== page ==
Two leading contenders generate wider debate about the leadership needed to restore morale and scientific integrity to an agency battered by the politicized Trump administration.
By Sheila Kaplan
One month into his presidency, President Biden still has not named a candidate to head the Food and Drug Administration, a critical position at a time when new vaccines and coronavirus treatments are under the agency’s review.
The glaring vacancy lags behind the president’s selections of most other top government health posts, and has spurred a public lobbying campaign by supporters of the two apparent front-runners, Dr. Joshua Sharfstein, a former high-ranking F.D.A. official and Dr. Janet Woodcock, the acting commissioner.
It has also exposed rifts among Congressional lawmakers, within the public health and medical communities as well as the health and drug industries that depend on the F.D.A. for approval of their products. In particular, some public health officials have used the open position to debate the leadership qualifications needed to restore the agency’s morale and credibility after a year fighting both a pandemic and a president who often belittled the F.D.A.’s process for approving treatments and vaccines.
Administration officials say that Dr. Sharfstein and Dr. Woodcock have gone through at least partial vetting for the job. They attributed the delay to their focus on solving Covid vaccine shortages and distribution problems. They also noted that Xavier Becerra, the attorney general of California and who Mr. Biden has nominated for secretary of the Health and Human Services Department, faces Republican opposition that could jeopardize his confirmation.
Traditionally the incoming health secretary has input on the selection of the F.D.A. chief. This week, however, Mr. Biden nominated Chiquita Brooks-LaSure to run the Centers for Medicare and Medicaid Services, another position that would be part of Mr. Becerra’s portfolio if he is confirmed. A Senate panel is scheduled to hold a hearing on Mr. Becerra’s nomination Tuesday.
Former President Donald J. Trump spent nearly a year using the agency as a punching bag, regularly accusing it, without evidence, of regulatory mischief. He partly blamed the agency for his re-election loss, claiming it intentionally delayed approval of the first coronavirus vaccine. The most recent commissioner, Dr. Stephen Hahn, was widely considered a weak leader, criticized for not protecting the agency’s scientists against President Trump’s withering meddling.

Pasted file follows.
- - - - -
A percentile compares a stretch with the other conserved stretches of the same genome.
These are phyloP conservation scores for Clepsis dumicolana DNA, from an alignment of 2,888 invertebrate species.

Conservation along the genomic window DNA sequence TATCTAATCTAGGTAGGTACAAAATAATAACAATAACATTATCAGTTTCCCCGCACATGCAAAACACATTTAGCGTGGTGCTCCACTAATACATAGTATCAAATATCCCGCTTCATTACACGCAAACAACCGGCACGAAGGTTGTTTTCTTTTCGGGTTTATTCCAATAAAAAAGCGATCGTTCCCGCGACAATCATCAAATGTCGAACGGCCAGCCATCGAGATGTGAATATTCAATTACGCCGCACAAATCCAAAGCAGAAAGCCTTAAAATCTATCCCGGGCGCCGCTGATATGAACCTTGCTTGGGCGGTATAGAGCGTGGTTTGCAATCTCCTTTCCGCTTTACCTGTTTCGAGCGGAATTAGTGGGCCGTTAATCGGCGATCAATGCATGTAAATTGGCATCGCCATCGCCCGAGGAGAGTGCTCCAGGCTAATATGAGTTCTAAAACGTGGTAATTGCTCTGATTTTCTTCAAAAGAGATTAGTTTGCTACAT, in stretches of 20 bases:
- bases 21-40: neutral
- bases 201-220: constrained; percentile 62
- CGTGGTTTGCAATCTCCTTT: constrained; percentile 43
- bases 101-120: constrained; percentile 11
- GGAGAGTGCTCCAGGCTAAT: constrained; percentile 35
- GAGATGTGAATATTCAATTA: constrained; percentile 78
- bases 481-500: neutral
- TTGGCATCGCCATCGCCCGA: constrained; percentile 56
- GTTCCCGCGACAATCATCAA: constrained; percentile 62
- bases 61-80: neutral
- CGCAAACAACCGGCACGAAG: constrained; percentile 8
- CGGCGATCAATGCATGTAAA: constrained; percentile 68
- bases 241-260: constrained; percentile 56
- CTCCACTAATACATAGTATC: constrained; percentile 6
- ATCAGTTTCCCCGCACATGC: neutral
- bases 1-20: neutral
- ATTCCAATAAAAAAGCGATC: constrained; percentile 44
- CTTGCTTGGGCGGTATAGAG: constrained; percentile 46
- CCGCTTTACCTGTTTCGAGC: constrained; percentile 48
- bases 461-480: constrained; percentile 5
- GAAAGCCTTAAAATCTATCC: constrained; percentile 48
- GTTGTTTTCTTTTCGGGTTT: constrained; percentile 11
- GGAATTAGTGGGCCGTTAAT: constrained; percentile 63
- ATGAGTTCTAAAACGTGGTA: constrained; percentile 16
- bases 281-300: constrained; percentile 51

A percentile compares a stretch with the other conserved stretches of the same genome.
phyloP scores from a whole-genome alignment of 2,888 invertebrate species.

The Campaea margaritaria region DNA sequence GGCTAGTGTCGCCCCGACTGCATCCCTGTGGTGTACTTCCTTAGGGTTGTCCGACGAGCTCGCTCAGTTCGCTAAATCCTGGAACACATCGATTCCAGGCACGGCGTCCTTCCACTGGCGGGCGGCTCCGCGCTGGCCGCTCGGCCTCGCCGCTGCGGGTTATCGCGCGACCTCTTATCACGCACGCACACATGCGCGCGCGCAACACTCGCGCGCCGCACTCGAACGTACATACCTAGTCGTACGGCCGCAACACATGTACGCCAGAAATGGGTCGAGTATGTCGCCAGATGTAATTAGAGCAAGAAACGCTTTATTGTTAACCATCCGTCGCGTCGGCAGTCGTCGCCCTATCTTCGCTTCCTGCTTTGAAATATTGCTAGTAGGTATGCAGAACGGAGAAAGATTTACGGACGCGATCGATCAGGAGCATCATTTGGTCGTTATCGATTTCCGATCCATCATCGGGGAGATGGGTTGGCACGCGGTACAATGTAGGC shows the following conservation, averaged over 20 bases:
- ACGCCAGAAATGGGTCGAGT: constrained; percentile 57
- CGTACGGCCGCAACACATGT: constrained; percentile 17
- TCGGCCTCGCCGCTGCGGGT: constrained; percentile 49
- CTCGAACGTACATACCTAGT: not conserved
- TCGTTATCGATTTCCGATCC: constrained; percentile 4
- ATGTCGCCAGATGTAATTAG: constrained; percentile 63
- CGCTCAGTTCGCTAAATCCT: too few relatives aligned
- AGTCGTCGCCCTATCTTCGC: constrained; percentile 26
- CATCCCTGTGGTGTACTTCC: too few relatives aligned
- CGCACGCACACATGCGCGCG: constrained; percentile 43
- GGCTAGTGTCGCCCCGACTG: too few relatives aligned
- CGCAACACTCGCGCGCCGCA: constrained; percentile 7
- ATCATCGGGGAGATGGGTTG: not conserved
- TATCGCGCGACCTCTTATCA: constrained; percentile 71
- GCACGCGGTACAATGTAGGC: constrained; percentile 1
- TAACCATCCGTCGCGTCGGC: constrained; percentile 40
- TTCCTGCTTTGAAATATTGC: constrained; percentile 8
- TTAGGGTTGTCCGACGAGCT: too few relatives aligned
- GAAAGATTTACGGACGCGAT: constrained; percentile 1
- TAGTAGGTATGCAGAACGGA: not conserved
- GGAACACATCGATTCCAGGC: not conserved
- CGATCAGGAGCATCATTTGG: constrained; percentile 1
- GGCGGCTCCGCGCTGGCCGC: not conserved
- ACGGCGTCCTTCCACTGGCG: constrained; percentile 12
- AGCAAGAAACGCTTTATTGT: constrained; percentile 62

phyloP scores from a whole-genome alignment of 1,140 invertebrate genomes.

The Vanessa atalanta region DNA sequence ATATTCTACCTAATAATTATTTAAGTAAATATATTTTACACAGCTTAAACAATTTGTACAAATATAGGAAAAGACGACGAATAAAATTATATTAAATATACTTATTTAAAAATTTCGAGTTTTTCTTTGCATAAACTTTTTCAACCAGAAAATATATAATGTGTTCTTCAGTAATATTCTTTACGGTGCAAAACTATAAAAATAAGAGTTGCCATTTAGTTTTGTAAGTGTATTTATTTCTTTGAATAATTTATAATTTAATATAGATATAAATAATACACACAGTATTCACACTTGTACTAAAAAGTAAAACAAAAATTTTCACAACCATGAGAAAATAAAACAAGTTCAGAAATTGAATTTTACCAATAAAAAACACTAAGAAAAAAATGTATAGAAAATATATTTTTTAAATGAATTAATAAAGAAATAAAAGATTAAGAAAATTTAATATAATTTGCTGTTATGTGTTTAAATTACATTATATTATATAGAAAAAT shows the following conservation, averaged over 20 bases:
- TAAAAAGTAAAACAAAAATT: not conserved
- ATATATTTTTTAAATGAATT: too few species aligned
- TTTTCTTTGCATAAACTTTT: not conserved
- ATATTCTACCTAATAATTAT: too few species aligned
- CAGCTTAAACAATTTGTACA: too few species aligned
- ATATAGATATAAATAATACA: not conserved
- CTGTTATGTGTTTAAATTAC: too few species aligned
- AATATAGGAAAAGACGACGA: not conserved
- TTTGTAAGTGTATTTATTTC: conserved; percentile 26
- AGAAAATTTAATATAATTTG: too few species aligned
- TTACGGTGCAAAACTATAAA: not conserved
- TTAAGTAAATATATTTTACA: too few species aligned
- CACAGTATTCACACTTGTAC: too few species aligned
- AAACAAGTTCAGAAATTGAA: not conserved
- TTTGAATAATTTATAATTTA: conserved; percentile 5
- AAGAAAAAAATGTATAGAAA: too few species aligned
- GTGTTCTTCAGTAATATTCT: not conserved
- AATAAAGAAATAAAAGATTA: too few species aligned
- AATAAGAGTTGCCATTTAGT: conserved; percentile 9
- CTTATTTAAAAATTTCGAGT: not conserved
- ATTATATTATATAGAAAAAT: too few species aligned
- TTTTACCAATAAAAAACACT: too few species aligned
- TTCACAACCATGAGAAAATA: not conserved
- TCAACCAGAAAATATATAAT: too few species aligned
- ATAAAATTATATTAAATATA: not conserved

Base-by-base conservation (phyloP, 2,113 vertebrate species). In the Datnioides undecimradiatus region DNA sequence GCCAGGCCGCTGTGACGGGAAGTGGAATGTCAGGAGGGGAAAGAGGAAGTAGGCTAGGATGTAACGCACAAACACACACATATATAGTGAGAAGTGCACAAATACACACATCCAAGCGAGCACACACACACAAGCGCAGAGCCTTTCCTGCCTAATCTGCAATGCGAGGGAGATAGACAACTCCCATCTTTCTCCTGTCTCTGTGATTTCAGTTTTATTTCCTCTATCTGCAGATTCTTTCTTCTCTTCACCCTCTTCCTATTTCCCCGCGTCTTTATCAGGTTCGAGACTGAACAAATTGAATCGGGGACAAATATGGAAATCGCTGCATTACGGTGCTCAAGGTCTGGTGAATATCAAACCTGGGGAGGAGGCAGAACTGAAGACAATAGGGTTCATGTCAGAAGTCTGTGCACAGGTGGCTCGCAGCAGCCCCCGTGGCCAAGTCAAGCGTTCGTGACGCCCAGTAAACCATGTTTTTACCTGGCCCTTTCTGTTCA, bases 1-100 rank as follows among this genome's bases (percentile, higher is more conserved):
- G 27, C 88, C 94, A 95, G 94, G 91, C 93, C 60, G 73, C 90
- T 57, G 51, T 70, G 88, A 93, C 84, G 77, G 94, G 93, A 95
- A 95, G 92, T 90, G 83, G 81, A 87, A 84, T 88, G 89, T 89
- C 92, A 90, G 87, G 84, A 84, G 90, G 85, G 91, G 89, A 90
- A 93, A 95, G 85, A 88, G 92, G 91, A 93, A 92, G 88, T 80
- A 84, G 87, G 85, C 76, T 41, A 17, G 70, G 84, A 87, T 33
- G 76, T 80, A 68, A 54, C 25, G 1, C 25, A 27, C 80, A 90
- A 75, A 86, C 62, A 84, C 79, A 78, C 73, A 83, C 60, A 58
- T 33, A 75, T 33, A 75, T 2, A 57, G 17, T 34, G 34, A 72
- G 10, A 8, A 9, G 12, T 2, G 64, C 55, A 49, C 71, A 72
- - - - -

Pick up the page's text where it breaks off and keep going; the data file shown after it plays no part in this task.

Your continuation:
“You’ve got an unprecedented amount of attention on F.D.A. because of the politicization of public health,” said Coleen Klasmeier, a former lawyer at the agency who is the global leader of the food, drug and medical device regulatory group at Sidley Austin. “There’s a real need for someone who can quickly and emphatically restore faith in the F.D.A. as an institution.”
Although the F.D.A.’s top priority is ending the pandemic, the agency has a very expansive reach. Its staff of nearly 17,000 people oversees products that amount to almost 25 percent of U.S. spending on consumer goods including food, prescription and over-the-counter drugs, medical devices, veterinary products, cigarettes, e-cigarettes and other tobacco products. The F.D.A.’s budget for fiscal year 2020 was $5.9 billion, some of which is paid by industry user fees.
It will continue to play a crucial role in the nation’s pandemic response; vetting more vaccines that are in development and under review as well as treatments, protective gear and devices. The agency also monitors the safety of the new vaccines and therapies as they are distributed and administered to the public.
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Scott Becker, president of the Association of Public Health Laboratories, has grown impatient about the vacancy, which he hoped would have followed the choice in December of Dr. Rochelle Walensky to head the Centers for Disease Control and Prevention.
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